A 40-year-old male with jaundice was referred to our hospital for further evaluation. During the initial visit, contrast-enhanced computed tomography (CECT) demonstrated a 35-mm hypo-attenuated mass in the pancreatic head (Fig. 1a). No obvious regional lymph node metastasis or distant metastasis was detected. Although there was no histological confirmation due to the absence of a tumor biopsy, the radiological findings strongly indicated the presence of invasive pancreatic ductal adenocarcinoma. Subsequently, the patient underwent pylorus-preserving pancreaticoduodenectomy (PPPD) with lymph node dissection, which achieved R0 resection (Fig. 1b). Histopathological diagnosis revealed that the tumor was a PNET G2 (3.5 cm; mitotic count 6 per 10 high-power fields; Ki67 proliferative index, 10%) (Fig. 1c–f). According to the UICC TNM classification of malignant tumors 8th edition [22], the PNET was classified as pT3N0M0 Stage II with invasion into the common bile duct’s epithelium and the duodenum’s submucosa.

Fig. 1
figure 1

Primary pancreatic neuroendocrine tumor. a Contrast-enhanced computed tomography demonstrated a hypo-attenuated mass in the pancreatic head (arrowheads). b Gross appearance of the specimen obtained by pancreatoduodenectomy. c On the cut section, a whitish-yellow nodular tumor (arrowheads) appeared in the pancreatic parenchyma and invaded the duodenal wall. d–f Histology (d) and immunohistochemistry (e, f) of the resected specimen in medium-power views. Atypical polygonal proliferating tumor cells arranged in trabecular or nested patterns (hematoxylin and eosin staining) (d). Most tumor cells expressed chromogranin A (e), and their Ki67 labeling index was approximately 10% (f)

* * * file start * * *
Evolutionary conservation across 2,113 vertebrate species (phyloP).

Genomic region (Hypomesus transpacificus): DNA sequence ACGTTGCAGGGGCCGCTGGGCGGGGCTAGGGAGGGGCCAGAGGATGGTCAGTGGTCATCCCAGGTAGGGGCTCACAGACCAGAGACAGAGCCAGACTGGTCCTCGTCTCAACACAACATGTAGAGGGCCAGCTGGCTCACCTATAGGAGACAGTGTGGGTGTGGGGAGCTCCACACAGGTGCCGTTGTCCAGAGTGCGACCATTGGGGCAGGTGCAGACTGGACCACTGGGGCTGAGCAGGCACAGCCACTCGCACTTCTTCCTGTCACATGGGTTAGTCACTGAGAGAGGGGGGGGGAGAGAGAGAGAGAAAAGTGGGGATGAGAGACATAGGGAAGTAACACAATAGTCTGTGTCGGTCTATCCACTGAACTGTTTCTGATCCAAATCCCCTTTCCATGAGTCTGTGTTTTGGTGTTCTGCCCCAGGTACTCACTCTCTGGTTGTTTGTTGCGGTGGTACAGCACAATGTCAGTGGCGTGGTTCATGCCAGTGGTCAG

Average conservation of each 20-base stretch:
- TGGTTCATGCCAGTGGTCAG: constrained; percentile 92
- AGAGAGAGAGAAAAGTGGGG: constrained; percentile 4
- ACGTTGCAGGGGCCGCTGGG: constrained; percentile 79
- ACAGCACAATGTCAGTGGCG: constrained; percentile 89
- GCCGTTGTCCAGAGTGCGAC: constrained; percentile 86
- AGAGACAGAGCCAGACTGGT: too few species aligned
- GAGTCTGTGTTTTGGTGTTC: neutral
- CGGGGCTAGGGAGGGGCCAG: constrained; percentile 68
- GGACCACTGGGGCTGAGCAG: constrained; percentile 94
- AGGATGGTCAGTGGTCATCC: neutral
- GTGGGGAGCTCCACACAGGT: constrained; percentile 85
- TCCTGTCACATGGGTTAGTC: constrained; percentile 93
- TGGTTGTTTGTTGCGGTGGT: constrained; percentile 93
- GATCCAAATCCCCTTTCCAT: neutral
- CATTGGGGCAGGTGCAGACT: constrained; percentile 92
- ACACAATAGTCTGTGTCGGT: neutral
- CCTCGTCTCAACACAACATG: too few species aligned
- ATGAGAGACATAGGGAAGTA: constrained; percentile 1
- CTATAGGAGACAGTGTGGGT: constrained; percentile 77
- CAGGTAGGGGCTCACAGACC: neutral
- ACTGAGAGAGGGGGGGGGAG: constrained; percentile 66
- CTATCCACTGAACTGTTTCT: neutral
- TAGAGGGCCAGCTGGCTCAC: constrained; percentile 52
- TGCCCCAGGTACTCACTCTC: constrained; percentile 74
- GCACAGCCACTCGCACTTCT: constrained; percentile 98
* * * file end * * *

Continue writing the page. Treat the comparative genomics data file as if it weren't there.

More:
Resectable liver metastasis and hepatectomy

The patient underwent regular postoperative follow-up imaging examinations. Six liver lesions were detected in segments (S) 5, 7, and 8 (Fig. 2a–c) after 45 months, raising suspicion of multiple metastases of PNET. Evaluating the resectability of the lesions and considering the patient’s liver function assessed through indocyanine green clearance (R15: 3.3%, K: 0.22709, Child–Pugh classification A), we performed three partial hepatectomies. Histopathological analysis confirmed the diagnosis of PNET metastases for all lesions, classified as G2 (Ki67 index, 12%) (Fig. 2d–f). Approximately one year after liver resection, magnetic resonance imaging (MRI) revealed multiple liver metastases and enlarged mesenteric lymph nodes. Due to the small size of the liver metastases, observation was planned without immediate resection. After careful monitoring, the lesions exhibited slight growth over 17 months, making them amenable to resection (Fig. 3a–c). Somatostatin receptor scintigraphy (SRS) with 111In-pentetreotide and single photon emission computed tomography (SPECT) showed multiple liver metastases with substantial SRS detection of accumulation (scores 3–4) in the early phase [23]. Furthermore, in the delayed phase, SRS detected accumulation in the lymph node near the superior mesenteric vein as well as in the liver lesions (Fig. 3d). Subsequently, 13 partial liver resections and mesenteric lymphadenectomies were performed, yielding 18 liver metastases and one mesenteric lymph node metastasis.

Fig. 2
figure 2

Initial recurrence. a–c Magnetic resonance imaging revealed multiple liver metastases (arrow). d A fresh cut specimen of the well-demarcated whitish-yellow nodular tumor in liver segment 5, showing a solid tumor without necrosis. e, f Histology (e) and immunohistochemistry of Ki67 (f) of the resected specimen in medium power views. Histological features of proliferating tumor cells arranged in trabecular and nested patterns were similar to those of the primary tumor (e). Ki-67 labeling index of the metastatic liver tumor was 12% (f)

Fig. 3
figure 3

Second recurrence. Contrast-enhanced computed tomography revealed multiple liver metastases (arrows) (a and b) and lymph node metastasis near the superior mesenteric vein (arrowheads) (c). Somatostatin receptor scintigraphy revealed receptor accumulation in the liver and the lymph node (arrowheads) (d)

PRRT and SSAs for unresectable liver metastases